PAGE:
The federal budget and the farm bill
How might the federal budget, moving forward, affect the farm bill in 2013? Some have warned that the cuts will be much steeper to the ag budget and that it’s best to pass a five-year farm bill in the Lame Duck session of Congress before the end of this year.
Food & Agricultural Policy Research Institute (FAPRI-MU) director Pat Westhoff tells Brownfield the ag budget baseline may not be as low as some expect next year.
“Some people are a little too quick to conclude what a new baseline might look like because there will be some offsetting things going on,” Westhoff tells Brownfield Ag News, “Probably the real question is how the Congressional Budget Office might choose to evaluate the impacts on the budget of different alternatives before them and how much a new Congress, as things go into 2013 might think is an appropriate level of cuts to be made to the farm budget.”
Westhoff says an offsetting factor could be higher commodity prices, “Higher prices of commodities in the near-term, actually, while they reduce certain traditional farm program benefits can actually increase the cost of the crop insurance program,” Westhoff says, “You know, beyond 2012, when we have a new crop in 2013, the higher the value of the crop that’s insured, the higher the level of premium subsidies.” Higher prices in 2013, he says, would imply larger expenditures for at least the crop insurance program.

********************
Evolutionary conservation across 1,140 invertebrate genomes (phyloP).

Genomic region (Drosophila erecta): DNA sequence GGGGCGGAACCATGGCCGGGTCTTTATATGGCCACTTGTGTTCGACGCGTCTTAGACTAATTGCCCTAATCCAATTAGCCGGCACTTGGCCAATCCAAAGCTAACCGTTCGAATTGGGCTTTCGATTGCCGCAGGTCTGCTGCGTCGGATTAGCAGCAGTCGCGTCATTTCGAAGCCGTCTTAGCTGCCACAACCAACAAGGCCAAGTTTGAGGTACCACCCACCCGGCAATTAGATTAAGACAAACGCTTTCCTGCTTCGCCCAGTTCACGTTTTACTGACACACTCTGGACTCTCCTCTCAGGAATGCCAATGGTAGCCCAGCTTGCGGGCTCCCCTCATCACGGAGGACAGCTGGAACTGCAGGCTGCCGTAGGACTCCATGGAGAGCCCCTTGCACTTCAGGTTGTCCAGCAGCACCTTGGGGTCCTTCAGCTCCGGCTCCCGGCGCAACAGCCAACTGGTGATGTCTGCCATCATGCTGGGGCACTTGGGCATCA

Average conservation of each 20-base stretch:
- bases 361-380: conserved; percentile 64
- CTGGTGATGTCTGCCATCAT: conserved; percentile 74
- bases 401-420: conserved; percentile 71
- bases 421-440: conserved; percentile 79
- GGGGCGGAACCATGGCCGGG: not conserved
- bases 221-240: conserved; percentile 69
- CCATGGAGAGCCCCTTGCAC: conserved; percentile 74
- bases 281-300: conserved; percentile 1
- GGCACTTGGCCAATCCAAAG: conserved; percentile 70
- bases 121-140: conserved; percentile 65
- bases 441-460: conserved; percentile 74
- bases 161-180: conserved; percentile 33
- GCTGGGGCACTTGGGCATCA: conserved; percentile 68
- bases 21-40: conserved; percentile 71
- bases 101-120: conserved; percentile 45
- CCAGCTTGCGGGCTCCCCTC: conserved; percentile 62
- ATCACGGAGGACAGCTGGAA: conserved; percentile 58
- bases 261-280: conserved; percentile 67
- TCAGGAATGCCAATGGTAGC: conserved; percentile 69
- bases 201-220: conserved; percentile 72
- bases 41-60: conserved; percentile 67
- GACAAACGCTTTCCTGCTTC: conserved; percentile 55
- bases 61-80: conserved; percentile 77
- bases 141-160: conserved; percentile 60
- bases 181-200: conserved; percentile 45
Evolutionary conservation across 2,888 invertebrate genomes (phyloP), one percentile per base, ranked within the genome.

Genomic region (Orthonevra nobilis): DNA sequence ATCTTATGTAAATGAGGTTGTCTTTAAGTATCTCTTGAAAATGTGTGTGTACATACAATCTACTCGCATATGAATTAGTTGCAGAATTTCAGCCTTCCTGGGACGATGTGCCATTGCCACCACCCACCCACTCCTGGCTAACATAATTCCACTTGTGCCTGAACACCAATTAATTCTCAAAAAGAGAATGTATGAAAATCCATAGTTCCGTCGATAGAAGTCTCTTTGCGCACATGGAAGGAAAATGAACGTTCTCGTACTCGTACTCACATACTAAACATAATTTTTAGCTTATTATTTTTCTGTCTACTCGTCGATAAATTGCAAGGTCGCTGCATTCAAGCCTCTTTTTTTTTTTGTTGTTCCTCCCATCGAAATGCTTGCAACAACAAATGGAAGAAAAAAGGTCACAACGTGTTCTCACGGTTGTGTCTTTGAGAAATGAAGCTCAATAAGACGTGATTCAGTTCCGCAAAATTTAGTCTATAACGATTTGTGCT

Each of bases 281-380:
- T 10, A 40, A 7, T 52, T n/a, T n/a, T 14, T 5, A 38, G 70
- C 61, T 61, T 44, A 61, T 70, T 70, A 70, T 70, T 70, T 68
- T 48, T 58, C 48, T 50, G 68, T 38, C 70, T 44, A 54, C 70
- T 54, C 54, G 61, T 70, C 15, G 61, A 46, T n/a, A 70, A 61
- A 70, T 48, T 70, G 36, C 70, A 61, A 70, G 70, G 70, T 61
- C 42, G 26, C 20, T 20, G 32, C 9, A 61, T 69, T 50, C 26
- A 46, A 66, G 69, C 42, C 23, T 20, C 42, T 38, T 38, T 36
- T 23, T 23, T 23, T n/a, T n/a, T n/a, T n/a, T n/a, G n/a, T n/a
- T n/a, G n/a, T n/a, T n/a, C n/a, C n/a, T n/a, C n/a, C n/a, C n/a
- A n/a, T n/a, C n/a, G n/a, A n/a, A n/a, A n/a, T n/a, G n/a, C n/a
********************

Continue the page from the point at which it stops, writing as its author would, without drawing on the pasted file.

The balance of power remains the same in Washington following Tuesday’s election – President Obama reelected, the Senate maintains a Democratic majority, the House maintains its Republican majority, and, Ag Committee chairs have been reelected.
Still, Westhoff says, there are lots of scenarios that can unfold in regard to a farm bill.